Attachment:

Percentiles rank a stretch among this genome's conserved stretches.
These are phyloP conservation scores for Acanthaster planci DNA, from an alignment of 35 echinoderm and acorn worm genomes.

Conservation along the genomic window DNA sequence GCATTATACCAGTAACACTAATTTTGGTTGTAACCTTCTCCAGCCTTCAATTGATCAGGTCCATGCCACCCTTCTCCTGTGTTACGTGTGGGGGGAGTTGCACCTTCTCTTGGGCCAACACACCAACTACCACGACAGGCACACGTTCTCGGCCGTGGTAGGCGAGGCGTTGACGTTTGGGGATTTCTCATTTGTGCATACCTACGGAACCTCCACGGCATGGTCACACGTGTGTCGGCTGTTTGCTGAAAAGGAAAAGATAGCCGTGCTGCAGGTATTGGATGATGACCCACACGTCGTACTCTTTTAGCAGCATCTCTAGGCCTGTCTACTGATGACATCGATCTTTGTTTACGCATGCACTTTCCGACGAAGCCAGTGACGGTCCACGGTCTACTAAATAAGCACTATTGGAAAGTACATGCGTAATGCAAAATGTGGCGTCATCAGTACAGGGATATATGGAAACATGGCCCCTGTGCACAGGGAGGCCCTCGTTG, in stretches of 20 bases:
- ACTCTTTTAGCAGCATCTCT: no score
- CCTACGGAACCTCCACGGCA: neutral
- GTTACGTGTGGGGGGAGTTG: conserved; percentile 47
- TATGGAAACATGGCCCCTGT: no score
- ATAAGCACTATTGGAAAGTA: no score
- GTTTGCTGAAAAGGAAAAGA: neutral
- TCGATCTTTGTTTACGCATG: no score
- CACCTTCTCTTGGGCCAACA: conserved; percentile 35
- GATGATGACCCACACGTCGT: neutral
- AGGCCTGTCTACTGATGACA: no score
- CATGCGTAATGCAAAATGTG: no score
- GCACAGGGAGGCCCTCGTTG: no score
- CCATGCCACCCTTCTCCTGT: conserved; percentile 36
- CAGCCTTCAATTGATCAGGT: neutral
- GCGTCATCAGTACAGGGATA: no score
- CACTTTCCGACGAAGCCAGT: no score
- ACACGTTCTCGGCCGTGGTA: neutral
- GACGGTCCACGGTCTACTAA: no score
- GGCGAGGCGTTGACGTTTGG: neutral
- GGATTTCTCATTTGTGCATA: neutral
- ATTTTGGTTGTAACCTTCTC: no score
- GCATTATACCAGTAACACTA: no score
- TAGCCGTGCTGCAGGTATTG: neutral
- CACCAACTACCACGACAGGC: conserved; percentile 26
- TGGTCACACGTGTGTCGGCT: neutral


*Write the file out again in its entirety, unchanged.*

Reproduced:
Percentiles rank a stretch among this genome's conserved stretches.
These are phyloP conservation scores for Acanthaster planci DNA, from an alignment of 35 echinoderm and acorn worm genomes.

Conservation along the genomic window DNA sequence GCATTATACCAGTAACACTAATTTTGGTTGTAACCTTCTCCAGCCTTCAATTGATCAGGTCCATGCCACCCTTCTCCTGTGTTACGTGTGGGGGGAGTTGCACCTTCTCTTGGGCCAACACACCAACTACCACGACAGGCACACGTTCTCGGCCGTGGTAGGCGAGGCGTTGACGTTTGGGGATTTCTCATTTGTGCATACCTACGGAACCTCCACGGCATGGTCACACGTGTGTCGGCTGTTTGCTGAAAAGGAAAAGATAGCCGTGCTGCAGGTATTGGATGATGACCCACACGTCGTACTCTTTTAGCAGCATCTCTAGGCCTGTCTACTGATGACATCGATCTTTGTTTACGCATGCACTTTCCGACGAAGCCAGTGACGGTCCACGGTCTACTAAATAAGCACTATTGGAAAGTACATGCGTAATGCAAAATGTGGCGTCATCAGTACAGGGATATATGGAAACATGGCCCCTGTGCACAGGGAGGCCCTCGTTG, in stretches of 20 bases:
- ACTCTTTTAGCAGCATCTCT: no score
- CCTACGGAACCTCCACGGCA: neutral
- GTTACGTGTGGGGGGAGTTG: conserved; percentile 47
- TATGGAAACATGGCCCCTGT: no score
- ATAAGCACTATTGGAAAGTA: no score
- GTTTGCTGAAAAGGAAAAGA: neutral
- TCGATCTTTGTTTACGCATG: no score
- CACCTTCTCTTGGGCCAACA: conserved; percentile 35
- GATGATGACCCACACGTCGT: neutral
- AGGCCTGTCTACTGATGACA: no score
- CATGCGTAATGCAAAATGTG: no score
- GCACAGGGAGGCCCTCGTTG: no score
- CCATGCCACCCTTCTCCTGT: conserved; percentile 36
- CAGCCTTCAATTGATCAGGT: neutral
- GCGTCATCAGTACAGGGATA: no score
- CACTTTCCGACGAAGCCAGT: no score
- ACACGTTCTCGGCCGTGGTA: neutral
- GACGGTCCACGGTCTACTAA: no score
- GGCGAGGCGTTGACGTTTGG: neutral
- GGATTTCTCATTTGTGCATA: neutral
- ATTTTGGTTGTAACCTTCTC: no score
- GCATTATACCAGTAACACTA: no score
- TAGCCGTGCTGCAGGTATTG: neutral
- CACCAACTACCACGACAGGC: conserved; percentile 26
- TGGTCACACGTGTGTCGGCT: neutral